The arrangements for Whit-Monday and the Marching Competition were very ably carried out by the Acting Adjutant, Capt. H A Smith-Masters, who has just received his commission as a Chaplain in the Army. We congratulate him, and shall miss his help very much. He is the fourth Adjutant we have had since the war began, and all four are now serving in the Forces.

Our Captain, Corporal C J O’Leary, MTASC, received some rather severe scalds while rescuing a comrade from a motor which went wrong, and has been in hospital in France, but we are glad to say he is now much better again.

The following Army Order has filled us with pleasure and determination to try and do our best to be worthy of being the cadets of one of the most famous regiments in His Majesty’s Army:

“ARMY ORDER 128, 1917.

The Army Orders for April contain one of the most epoch-making which has ever been issued in respect of the CLB. It runs thus:

‘The recognised Cadet Battalions of the Church Lads’ Brigade are affiliated to the King’s Royal Rifle Corps.’

We hope that every member of the CLB will appreciate the honour of belonging to the famous 60th, and that this will be one more incentive to obtain even a higher standard than the CLB has ever attained before.

The great fact is accomplished, and we hope by it the future of the CLB is assured, and that an adequate safeguard of all its religious training and ideal is achieved.”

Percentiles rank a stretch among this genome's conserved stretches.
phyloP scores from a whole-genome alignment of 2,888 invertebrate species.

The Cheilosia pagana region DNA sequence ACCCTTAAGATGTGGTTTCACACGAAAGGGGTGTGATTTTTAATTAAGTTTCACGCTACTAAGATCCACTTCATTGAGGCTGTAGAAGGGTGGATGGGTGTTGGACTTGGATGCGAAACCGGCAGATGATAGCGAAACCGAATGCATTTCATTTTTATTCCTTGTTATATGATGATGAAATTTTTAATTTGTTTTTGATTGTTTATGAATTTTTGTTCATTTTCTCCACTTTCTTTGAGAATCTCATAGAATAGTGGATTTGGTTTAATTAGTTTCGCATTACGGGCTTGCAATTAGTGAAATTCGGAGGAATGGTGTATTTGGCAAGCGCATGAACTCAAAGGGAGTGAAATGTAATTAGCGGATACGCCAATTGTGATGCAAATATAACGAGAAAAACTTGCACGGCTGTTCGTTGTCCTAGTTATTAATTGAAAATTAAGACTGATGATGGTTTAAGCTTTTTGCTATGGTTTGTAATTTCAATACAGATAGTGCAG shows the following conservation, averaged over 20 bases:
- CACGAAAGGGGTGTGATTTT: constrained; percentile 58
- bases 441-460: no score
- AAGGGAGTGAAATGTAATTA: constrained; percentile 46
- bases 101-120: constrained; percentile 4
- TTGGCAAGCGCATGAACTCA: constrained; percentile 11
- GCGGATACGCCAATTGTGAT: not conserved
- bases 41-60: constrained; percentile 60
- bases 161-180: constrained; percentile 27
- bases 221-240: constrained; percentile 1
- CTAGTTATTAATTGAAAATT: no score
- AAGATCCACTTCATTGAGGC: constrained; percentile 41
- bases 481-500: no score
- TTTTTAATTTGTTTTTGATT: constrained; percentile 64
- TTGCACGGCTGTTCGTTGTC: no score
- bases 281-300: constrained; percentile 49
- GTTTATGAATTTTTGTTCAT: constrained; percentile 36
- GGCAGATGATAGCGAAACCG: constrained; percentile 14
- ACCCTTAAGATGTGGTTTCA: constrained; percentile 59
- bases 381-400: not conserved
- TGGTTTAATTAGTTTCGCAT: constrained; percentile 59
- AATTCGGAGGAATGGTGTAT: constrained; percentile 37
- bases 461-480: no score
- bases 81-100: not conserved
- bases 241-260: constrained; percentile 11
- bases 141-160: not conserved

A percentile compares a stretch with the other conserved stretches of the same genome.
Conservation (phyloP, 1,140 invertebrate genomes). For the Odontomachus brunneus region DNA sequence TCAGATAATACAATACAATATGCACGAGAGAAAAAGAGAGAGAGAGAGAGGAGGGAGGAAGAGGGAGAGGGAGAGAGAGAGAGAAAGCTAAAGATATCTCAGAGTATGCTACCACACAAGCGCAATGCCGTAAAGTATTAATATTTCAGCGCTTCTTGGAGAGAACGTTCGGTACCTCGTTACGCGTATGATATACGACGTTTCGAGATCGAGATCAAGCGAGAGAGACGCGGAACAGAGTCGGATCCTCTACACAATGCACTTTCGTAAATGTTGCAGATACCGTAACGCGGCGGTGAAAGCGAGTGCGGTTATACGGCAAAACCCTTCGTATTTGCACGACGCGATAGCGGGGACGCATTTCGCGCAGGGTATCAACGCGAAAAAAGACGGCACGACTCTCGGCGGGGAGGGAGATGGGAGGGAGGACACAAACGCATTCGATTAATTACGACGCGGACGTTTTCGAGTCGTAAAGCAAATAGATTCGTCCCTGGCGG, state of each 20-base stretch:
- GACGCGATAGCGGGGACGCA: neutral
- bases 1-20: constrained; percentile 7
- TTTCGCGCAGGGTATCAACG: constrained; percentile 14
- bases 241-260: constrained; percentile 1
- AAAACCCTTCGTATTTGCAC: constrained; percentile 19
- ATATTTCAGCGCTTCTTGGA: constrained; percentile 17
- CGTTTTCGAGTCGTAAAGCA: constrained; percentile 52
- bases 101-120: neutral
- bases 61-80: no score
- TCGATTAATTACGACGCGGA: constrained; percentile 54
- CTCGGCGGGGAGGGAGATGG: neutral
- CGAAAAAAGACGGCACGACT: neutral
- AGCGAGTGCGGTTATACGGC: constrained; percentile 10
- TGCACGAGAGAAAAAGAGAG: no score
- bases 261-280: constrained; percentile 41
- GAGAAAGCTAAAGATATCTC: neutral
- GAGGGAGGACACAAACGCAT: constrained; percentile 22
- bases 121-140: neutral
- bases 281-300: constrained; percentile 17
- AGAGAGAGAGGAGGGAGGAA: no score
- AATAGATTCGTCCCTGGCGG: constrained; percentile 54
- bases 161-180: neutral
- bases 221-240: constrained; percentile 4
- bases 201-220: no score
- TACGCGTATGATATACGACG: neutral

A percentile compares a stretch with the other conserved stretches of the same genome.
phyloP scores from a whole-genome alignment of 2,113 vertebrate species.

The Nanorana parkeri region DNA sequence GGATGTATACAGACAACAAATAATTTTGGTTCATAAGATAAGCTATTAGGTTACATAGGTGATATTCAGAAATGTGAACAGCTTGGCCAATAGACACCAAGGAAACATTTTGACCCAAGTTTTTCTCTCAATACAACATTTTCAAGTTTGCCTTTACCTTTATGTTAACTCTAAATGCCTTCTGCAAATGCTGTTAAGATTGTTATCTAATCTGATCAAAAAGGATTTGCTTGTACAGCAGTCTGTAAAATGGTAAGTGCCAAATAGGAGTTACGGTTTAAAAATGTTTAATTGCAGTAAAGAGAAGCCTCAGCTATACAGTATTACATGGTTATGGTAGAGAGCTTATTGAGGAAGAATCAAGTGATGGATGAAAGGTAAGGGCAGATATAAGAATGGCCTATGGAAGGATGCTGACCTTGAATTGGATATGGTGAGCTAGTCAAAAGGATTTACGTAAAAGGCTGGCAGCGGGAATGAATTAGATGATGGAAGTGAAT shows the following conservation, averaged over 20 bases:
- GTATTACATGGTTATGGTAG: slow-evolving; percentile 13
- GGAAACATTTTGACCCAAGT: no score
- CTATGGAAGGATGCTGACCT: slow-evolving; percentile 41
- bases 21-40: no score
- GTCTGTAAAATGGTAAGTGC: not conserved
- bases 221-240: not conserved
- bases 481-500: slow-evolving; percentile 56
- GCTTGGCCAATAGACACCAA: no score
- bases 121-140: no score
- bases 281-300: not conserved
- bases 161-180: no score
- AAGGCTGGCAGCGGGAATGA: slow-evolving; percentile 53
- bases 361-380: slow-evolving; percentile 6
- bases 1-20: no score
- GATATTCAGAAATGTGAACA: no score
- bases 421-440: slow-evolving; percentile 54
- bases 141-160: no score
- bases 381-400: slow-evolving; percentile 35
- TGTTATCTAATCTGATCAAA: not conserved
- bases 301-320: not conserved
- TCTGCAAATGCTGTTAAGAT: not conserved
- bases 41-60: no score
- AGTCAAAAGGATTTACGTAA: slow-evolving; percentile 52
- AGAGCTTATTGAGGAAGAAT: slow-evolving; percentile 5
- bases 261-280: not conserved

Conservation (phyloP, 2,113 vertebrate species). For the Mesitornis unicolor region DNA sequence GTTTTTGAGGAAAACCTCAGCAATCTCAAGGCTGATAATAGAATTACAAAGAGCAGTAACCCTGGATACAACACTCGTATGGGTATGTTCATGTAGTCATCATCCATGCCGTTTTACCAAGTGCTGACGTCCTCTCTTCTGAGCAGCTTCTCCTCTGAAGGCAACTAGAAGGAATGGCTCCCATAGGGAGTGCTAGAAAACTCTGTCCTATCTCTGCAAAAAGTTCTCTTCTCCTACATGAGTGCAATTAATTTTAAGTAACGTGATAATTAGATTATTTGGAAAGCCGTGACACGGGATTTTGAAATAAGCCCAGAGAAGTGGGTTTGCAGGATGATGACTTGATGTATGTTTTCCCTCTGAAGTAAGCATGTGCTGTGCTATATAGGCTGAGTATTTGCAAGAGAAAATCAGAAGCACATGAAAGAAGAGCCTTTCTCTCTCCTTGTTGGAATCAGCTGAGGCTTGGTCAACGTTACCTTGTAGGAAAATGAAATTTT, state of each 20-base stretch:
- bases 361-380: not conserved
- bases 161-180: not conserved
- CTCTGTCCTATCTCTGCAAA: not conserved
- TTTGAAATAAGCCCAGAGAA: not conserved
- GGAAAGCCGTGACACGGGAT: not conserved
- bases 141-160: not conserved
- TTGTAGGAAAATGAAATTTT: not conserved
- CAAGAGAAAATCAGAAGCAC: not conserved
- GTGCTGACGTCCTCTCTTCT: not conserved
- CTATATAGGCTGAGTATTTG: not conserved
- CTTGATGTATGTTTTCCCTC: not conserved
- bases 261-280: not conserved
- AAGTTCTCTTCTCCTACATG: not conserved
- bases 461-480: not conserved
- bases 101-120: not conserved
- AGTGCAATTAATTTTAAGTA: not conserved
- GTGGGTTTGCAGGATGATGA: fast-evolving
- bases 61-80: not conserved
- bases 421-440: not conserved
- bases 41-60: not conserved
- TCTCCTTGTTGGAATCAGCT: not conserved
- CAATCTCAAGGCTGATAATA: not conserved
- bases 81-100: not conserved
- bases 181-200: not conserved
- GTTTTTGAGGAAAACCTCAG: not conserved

Having passed the required examinations, the following lads have been promoted as stated: Corporals F Ansell and C Downham to be Sergeants; Private M Smith to be Lance-Corporal.

The body of one of our old members, Frank Snellgrove, who has been missing for months, has been discovered by a Chaplain in France, and reverently buried with full Christian rites. We offer our deepest sympathy to his people, who have thus lost their only son.

H. Wardley King [the curate]

Earley St Peter parish magazine, July 1917 (D/P191/28A/24)

An Australian gunner visits Bisham

An Australian officer visited Bisham Abbey.

1 June 1917
Found young Lt Rickards had arrived for weekend – Australian gunner.

Diary of Florence Vansittart Neale of Bisham Abbey (D/EX73/3/17/8)

“The villages have been ruthlessly pillaged, burnt, and razed to the ground”

A Reading man writes of his latest experiences at the front – and the death of a friend.

Our “Boys”

This terrible war has taken from us yet another of our brave soldier lads. Horace Pinker, who quite recently lost his brother and mother, was killed in France on the 5th of April. May the God of all comfort be very near to his father, sisters and brother – to console them in their keen sorrow!

The following extract from a letter sent by Eric Chapman to his mother is especially interesting, as it refers to the circumstances and death of his friend:-